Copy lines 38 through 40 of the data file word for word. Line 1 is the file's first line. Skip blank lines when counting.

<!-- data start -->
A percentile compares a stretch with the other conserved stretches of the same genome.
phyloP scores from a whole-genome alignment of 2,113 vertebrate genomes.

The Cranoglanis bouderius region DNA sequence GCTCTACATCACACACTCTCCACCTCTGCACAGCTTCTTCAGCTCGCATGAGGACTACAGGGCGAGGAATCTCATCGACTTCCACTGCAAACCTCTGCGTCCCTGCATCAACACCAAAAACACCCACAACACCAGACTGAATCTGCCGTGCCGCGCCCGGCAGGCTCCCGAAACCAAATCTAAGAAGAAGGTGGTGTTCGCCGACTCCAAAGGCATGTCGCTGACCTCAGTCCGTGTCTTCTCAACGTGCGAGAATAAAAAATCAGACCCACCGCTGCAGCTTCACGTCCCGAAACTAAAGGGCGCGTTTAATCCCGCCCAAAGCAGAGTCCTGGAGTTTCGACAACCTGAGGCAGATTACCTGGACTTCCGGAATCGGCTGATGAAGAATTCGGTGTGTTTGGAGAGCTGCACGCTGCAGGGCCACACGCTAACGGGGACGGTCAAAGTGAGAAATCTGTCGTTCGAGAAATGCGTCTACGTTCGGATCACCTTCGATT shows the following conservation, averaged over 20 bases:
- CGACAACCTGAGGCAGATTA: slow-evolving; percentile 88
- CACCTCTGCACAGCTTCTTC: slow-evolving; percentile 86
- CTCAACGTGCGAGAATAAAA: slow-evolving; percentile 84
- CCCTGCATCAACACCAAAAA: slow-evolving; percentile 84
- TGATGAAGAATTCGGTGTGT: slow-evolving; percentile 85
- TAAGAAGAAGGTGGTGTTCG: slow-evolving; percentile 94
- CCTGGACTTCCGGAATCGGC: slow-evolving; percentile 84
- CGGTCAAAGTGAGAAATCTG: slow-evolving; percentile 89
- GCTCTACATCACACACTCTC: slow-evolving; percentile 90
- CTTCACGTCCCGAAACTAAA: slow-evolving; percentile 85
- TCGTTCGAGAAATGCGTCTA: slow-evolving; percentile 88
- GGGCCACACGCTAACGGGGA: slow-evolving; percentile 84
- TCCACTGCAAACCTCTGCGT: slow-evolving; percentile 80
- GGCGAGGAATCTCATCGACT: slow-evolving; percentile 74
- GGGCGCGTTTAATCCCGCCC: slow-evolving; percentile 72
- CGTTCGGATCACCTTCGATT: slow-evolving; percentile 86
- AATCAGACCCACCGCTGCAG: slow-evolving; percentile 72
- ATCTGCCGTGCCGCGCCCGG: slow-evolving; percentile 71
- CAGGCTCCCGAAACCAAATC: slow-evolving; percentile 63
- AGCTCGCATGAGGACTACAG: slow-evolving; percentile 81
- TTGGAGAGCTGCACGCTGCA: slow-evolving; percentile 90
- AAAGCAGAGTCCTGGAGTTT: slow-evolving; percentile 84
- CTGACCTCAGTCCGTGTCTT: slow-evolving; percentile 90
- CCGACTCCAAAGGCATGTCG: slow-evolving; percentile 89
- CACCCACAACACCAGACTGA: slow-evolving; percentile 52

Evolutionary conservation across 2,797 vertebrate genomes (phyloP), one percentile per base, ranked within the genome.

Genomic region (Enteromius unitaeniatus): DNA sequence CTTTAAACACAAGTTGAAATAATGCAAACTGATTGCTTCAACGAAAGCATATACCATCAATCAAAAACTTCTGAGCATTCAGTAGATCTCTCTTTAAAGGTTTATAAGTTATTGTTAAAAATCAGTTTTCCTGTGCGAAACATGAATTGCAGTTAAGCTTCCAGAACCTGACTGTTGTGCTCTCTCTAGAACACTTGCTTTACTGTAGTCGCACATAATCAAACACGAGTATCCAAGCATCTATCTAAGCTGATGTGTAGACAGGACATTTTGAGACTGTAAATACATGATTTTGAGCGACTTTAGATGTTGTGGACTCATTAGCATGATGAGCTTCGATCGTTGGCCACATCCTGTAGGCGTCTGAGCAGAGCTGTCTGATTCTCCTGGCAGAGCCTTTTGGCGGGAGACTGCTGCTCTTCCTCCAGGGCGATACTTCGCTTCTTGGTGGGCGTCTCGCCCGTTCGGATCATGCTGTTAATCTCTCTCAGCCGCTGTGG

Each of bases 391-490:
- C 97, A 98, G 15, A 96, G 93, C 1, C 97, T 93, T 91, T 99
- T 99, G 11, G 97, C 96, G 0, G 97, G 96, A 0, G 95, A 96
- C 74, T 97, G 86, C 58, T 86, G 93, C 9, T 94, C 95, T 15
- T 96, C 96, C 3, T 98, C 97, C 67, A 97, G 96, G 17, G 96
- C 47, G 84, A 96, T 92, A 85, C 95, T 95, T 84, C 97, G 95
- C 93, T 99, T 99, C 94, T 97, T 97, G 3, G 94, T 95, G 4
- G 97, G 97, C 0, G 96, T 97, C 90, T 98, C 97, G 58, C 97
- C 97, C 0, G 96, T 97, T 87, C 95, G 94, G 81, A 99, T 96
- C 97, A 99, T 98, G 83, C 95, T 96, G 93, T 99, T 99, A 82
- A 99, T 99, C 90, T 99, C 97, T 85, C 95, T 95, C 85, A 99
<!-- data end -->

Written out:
- G 97, G 97, C 0, G 96, T 97, C 90, T 98, C 97, G 58, C 97
- C 97, C 0, G 96, T 97, T 87, C 95, G 94, G 81, A 99, T 96
- C 97, A 99, T 98, G 83, C 95, T 96, G 93, T 99, T 99, A 82